A second analysis was made to ensure that respondents did not represent a single biased group. Interestingly, the returned surveys ranged from very limited responses to highly detailed ones and spanned from enthusiasm for linguistic and cultural diversity to rejection of special services for any given group of students.
The findings of the survey are reported in the following major categories: (1) The demographics and linguistic profile of the students and the community in this study; (2) the school library media specialists and their personnel; (3) the media center's holdings and budgetary allocations; (4) review, selection, and acquisition of Spanish materials; (5) the book selection process; (6) the activities and events held in or sponsored by the library; (7) the positive trends in Hispanic children's literature; (8) the negative trends, concerns, and needs regarding access to Spanish children's literature by Hispanic children; (9) a list of successful media center activities; and (10) the author's recommendations to school administrators and library media specialists as suggested by the survey results.
THE SCHOOLS, THE STUDENT BODY, THEIR LANGUAGE, AND THE COMMUNITY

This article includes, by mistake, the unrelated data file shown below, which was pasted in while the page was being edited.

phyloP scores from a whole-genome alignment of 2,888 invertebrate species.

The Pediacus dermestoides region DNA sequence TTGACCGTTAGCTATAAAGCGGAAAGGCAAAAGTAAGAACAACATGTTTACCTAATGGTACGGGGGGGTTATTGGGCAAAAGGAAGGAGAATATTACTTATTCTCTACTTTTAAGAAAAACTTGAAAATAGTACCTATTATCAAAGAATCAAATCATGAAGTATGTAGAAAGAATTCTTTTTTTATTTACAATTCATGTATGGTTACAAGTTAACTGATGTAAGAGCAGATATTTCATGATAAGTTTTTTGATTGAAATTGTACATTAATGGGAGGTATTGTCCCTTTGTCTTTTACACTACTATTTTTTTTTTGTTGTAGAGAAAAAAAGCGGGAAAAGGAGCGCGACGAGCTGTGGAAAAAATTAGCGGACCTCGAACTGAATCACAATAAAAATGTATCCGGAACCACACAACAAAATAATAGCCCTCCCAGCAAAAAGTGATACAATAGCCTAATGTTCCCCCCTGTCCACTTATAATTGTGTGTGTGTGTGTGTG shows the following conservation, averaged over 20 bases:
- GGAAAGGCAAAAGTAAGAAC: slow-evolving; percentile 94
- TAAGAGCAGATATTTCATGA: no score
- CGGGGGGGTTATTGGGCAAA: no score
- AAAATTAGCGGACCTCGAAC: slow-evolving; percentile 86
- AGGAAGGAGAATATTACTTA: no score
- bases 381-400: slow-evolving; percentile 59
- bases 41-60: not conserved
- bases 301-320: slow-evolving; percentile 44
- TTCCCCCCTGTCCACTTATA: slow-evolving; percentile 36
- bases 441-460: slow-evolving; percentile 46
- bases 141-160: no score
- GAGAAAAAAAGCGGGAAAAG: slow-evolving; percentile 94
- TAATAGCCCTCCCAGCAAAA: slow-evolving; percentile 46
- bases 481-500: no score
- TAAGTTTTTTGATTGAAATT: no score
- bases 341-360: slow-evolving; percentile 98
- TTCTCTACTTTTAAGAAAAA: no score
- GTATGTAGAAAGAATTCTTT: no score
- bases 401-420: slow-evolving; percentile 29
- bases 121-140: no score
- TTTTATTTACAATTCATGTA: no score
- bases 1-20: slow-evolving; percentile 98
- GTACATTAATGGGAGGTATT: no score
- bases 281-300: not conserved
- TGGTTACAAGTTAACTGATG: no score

The breakdown of Hispanic students in the sixty-two schools surveyed is as follows: Eight schools had less than a 30 percent Hispanic student body; fourteen schools had a 31 to 60 percent Hispanic student population; sixteen schools had a 61 to 80 percent Hispanic enrollment; twenty-one schools had an 81 to 100 percent Hispanic population; and three schools did not respond to this question. The communities in which the schoolchildren lived, in terms of their Hispanic populations, are as follows: five schools were located in communities that had less than a 30 percent Hispanic population; twelve schools were found in communities with 31 to 50 percent Hispanics; thirteen schools were in Hispanic communities of 51 to 70 percent; sixteen had a Hispanic population of 71 to 90 percent; and ten schools were in predominantly Hispanic communities that ranged from 91 to 100 percent Hispanics. Six schools did …